James M. Taylor

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James M. Taylor
Lt. Col. James M. Taylor 1960s.jpg
USAF Astronaut
Nationality American
Status Deceased
Born November 27, 1930
Stamps, Arkansas
Died Palmdale, California
Other occupation
Test pilot
University of Michigan
Selection 1965 USAF MOL Group
Missions None
Retirement 1969

James Martin Taylor (November 27, 1930 – September 4, 1970) was a United States Air Force astronaut and test pilot. Although he trained for the USAF Manned Orbital Laboratory (MOL), the program was cancelled before any of the MOL crews reached space.[1]

Taylor was born in Stamps, Arkansas and graduated in 1959 from the University of Michigan with a bachelor of science degree in electrical engineering.[2] He joined the USAF and trained as a test pilot, graduating from the U.S. Air Force Test Pilot School in class 63A and MOL.[3] In 1965, he was selected as one of the first astronauts to the Air Force's classified Manned Orbital Laboratory.[4] The MOL program, canceled in 1969 before sending any astronauts into space, was to man a military space station with Air Force astronauts using a modified Gemini spacecraft.[5] The history of the MOL program was presented in the Public Television series NOVA episode called Astrospies which first aired February 12, 2008.[6]

After the MOL program cancellation, Taylor continued his USAF career as an instructor at the Test Pilot School and served as deputy commandant.[7] On September 4, 1970, he and French air force exchange test pilot trainee, Pierre J. du Bucq, were killed when their T-38 aircraft crashed during a training mission at Palmdale Regional Airport.[8] The crash was caused by severe wake turbulence from a C-141 that was performing touch-and-goes on an intersecting runway. In memory of Taylor, the Test Pilot School presented the James M. Taylor Award to the outstanding graduate of the Experimental Test Pilot Course (Phase 1). The award was discontinued after class 71B when the school's curriculum was revised to eliminate the Phase I and II designation.[7]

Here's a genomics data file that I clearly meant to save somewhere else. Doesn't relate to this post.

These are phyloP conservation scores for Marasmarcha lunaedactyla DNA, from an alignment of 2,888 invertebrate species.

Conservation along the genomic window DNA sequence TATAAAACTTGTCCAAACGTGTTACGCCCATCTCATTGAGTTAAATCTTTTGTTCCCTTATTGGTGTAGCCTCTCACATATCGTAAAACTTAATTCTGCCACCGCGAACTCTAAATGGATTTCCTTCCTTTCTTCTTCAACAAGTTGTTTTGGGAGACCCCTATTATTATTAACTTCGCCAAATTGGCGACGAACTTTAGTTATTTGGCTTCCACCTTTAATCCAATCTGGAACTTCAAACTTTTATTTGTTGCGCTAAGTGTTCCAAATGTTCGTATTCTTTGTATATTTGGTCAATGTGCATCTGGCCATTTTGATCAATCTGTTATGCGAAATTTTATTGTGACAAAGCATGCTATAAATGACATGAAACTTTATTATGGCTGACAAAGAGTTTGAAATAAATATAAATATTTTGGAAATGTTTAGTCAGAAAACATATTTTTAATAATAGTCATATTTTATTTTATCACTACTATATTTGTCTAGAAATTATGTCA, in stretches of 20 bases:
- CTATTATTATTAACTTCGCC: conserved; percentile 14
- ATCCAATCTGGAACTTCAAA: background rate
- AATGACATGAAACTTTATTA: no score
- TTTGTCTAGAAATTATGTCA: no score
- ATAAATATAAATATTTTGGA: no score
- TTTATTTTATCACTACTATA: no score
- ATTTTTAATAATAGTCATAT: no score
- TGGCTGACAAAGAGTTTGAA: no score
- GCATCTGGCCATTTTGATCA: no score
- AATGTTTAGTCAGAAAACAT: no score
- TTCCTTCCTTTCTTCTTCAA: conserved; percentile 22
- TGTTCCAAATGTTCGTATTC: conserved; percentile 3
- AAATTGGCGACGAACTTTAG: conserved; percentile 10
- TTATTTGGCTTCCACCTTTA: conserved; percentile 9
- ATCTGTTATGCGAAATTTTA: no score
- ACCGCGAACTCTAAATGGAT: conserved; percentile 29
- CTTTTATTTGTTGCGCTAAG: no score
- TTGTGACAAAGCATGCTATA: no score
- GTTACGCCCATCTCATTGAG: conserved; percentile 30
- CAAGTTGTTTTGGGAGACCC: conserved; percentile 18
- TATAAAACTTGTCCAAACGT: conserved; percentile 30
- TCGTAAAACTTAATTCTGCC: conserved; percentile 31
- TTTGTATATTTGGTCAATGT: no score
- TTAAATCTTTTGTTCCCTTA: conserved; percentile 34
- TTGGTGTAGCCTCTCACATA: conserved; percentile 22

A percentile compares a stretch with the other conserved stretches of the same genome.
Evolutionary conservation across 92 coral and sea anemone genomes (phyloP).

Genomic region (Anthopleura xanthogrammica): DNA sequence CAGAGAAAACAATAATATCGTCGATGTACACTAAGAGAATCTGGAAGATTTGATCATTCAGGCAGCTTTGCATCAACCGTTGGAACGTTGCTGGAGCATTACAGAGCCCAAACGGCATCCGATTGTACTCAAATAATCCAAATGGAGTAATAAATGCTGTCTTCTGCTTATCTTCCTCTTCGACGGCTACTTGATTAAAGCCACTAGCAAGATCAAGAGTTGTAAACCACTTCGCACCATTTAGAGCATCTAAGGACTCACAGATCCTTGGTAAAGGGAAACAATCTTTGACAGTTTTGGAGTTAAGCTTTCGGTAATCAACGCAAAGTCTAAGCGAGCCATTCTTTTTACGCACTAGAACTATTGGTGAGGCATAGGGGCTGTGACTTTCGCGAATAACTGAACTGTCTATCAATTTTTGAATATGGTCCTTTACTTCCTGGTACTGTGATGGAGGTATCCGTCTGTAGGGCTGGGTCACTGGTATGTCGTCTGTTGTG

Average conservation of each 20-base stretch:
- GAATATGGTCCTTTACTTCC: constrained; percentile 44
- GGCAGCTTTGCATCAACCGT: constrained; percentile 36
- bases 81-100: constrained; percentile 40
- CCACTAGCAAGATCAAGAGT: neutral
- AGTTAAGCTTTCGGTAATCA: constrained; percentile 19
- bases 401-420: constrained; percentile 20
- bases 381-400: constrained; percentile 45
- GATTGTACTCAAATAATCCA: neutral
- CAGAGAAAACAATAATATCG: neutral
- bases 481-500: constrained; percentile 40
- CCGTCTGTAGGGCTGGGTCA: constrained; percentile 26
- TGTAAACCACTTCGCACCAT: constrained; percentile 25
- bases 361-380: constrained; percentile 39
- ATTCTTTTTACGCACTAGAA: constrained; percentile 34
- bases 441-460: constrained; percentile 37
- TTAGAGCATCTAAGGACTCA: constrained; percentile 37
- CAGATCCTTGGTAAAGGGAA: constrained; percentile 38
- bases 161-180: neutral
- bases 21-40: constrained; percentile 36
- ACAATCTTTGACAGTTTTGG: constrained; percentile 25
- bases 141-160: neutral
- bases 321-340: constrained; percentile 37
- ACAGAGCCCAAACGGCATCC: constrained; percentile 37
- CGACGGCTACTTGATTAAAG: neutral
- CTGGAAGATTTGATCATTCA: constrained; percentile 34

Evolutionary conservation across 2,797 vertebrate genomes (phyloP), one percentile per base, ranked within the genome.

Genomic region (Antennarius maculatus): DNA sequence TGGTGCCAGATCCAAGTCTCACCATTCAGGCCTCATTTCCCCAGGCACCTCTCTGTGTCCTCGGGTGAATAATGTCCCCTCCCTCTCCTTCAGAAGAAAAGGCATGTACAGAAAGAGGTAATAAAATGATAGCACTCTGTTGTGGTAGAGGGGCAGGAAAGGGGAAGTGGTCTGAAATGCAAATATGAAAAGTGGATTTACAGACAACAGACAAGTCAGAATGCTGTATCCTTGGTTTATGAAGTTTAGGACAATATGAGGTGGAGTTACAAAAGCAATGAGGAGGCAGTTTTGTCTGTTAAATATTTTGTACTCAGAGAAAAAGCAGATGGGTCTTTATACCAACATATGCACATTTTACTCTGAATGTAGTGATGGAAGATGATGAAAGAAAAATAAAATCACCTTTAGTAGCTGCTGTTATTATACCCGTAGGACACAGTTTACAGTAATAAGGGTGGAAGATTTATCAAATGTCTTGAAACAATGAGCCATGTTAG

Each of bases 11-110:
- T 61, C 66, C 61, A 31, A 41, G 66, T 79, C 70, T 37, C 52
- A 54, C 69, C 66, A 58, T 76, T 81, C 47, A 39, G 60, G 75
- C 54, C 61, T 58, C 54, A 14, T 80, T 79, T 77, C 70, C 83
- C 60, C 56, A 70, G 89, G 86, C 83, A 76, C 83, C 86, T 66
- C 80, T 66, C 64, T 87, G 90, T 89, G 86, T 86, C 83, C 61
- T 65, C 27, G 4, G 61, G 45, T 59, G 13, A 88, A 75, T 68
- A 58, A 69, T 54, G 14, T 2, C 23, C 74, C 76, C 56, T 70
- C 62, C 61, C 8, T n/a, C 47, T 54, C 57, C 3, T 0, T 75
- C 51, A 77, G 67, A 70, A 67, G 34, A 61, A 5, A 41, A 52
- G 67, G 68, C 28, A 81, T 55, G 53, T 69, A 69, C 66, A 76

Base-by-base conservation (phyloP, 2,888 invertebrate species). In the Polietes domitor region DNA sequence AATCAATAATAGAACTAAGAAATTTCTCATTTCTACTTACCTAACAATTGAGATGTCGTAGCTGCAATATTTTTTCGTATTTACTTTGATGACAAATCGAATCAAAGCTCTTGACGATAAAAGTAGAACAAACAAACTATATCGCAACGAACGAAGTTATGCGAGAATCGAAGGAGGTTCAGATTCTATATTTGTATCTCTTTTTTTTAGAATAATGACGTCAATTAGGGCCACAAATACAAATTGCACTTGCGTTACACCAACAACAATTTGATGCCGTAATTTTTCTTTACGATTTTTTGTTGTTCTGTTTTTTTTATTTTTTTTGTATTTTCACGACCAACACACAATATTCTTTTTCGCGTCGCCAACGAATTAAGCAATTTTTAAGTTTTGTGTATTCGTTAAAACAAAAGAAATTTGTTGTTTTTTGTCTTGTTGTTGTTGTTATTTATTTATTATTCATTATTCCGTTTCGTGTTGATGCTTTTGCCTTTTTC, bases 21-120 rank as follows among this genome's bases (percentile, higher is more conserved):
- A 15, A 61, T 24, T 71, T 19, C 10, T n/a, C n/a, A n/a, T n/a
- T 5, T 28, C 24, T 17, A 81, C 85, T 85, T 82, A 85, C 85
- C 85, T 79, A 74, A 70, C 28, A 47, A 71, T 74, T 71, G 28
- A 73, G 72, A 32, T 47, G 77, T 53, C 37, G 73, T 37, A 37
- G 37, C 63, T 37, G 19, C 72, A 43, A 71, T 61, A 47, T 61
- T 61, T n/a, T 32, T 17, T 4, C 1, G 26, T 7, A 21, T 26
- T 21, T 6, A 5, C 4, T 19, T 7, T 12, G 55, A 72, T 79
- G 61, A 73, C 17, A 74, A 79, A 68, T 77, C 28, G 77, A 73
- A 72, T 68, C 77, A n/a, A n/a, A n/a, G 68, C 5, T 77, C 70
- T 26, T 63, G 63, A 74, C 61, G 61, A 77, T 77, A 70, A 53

Attended by his fellow MOL astronauts, Taylor was buried at McChord Air Force Base in Pierce County, Washington.[2] He is survived by his wife, Jacquelyn, and three children.[8]

References[edit]

  1. ^ "Space and Missile Systems Center History" (PDF). USAF. 2006-09-12. pp. 60–62. Retrieved 2008-10-11. 
  2. ^ a b "Astrospies Taylor biography". NOVA. PBS. December 2007. Retrieved 2008-10-20. 
  3. ^ USAF Test Pilot School 50 Years and Beyond. Privately Published. 1994. p. 250. 
  4. ^ "Secret Astronauts". NOVA. PBS. December 2007. Retrieved 2008-10-11. 
  5. ^ Nutter, Ashley (2008-06-02). "Suits for Space Spies". NASA. Retrieved 2008-10-10. 
  6. ^ "Astrospies". NOVA. PBS. December 2007. Retrieved 2008-10-10. 
  7. ^ a b USAF Test Pilot School 50 Years and Beyond. Privately Published. 1994. p. 224. 
  8. ^ a b Marrett, George J. (2008). Contrails Over the Mojave: The Golden Age of Jet Flight Testing at Edwards Air Force Base. Naval Institute Press. p. 197. ISBN 1591145112. Retrieved 2008-10-24. 

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